Widespread economic and social injustice prompted me to become a candidate for the Arizona House, representing Legislative District 9 in the 2016 election.

My platform focused on economic reforms to grow Arizona’s economy, establish a state-based public bank, fix our infrastructure, fully fund public education, grow local small businesses and community banks, and put people back to work at good-paying jobs.

In the Arizona House, I was a strong voice for fiscal responsibility a moratorium on corporate tax breaks until the schools were fully funded, increased cash assistance to the poor, expansion of maternal healthcare benefits, equal rights, choice, unions, education at all levels and protecting our water supply.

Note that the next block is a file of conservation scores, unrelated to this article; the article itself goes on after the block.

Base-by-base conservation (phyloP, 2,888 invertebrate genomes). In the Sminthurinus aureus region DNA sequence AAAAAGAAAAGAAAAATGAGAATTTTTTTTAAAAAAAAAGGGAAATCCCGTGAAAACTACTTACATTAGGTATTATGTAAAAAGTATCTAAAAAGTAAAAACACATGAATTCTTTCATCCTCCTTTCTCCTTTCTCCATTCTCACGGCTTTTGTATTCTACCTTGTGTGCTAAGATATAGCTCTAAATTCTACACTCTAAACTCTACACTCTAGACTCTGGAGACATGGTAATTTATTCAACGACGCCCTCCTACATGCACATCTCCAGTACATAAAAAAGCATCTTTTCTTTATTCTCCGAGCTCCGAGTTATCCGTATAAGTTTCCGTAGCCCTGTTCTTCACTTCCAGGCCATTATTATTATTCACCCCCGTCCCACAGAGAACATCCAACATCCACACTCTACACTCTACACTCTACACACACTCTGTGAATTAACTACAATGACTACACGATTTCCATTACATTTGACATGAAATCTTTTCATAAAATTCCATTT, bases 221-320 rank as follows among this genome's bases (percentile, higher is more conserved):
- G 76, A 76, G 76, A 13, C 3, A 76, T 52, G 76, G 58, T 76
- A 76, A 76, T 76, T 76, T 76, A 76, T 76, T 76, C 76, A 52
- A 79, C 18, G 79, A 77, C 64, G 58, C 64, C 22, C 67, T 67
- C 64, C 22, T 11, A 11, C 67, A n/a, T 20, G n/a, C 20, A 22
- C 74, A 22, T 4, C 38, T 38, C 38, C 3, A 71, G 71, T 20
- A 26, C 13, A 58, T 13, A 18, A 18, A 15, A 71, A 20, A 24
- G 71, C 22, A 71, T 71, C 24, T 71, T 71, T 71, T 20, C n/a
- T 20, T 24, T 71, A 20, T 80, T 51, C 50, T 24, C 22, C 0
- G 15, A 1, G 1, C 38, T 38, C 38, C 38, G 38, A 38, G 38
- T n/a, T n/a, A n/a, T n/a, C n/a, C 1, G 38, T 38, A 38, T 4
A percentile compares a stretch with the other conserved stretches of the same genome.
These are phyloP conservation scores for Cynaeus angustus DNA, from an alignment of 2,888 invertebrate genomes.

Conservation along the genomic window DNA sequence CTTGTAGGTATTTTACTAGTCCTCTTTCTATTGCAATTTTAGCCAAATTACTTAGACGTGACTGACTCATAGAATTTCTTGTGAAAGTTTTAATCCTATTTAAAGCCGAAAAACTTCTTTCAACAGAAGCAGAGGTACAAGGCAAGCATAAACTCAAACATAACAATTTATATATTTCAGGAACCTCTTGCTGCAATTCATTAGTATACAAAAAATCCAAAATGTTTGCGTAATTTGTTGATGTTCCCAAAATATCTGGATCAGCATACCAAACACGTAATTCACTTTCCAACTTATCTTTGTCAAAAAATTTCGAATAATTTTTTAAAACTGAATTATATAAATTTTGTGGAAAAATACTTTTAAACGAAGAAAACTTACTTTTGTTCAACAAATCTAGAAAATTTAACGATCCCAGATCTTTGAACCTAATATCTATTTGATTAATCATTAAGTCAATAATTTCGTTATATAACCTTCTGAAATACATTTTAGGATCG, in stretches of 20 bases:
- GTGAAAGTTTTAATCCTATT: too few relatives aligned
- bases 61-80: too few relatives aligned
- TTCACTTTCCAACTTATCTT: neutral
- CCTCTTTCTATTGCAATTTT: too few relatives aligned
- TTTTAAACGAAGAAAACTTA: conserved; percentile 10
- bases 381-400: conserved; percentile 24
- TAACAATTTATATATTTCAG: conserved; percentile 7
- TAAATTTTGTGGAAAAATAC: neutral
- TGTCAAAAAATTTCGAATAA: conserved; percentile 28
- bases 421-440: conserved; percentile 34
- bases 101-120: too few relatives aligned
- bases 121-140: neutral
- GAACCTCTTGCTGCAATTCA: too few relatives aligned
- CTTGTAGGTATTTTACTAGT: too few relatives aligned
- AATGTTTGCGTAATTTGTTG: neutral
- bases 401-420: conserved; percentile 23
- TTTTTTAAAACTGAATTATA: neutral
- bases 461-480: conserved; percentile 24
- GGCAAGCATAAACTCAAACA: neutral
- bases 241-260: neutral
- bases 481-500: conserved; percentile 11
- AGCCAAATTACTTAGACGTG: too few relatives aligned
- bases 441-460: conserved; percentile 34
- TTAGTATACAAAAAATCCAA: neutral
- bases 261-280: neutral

After three terms, I retired from the Arizona Legislature in January 2023 but will continue to blog and produce my podcast “A View from the Left Side.”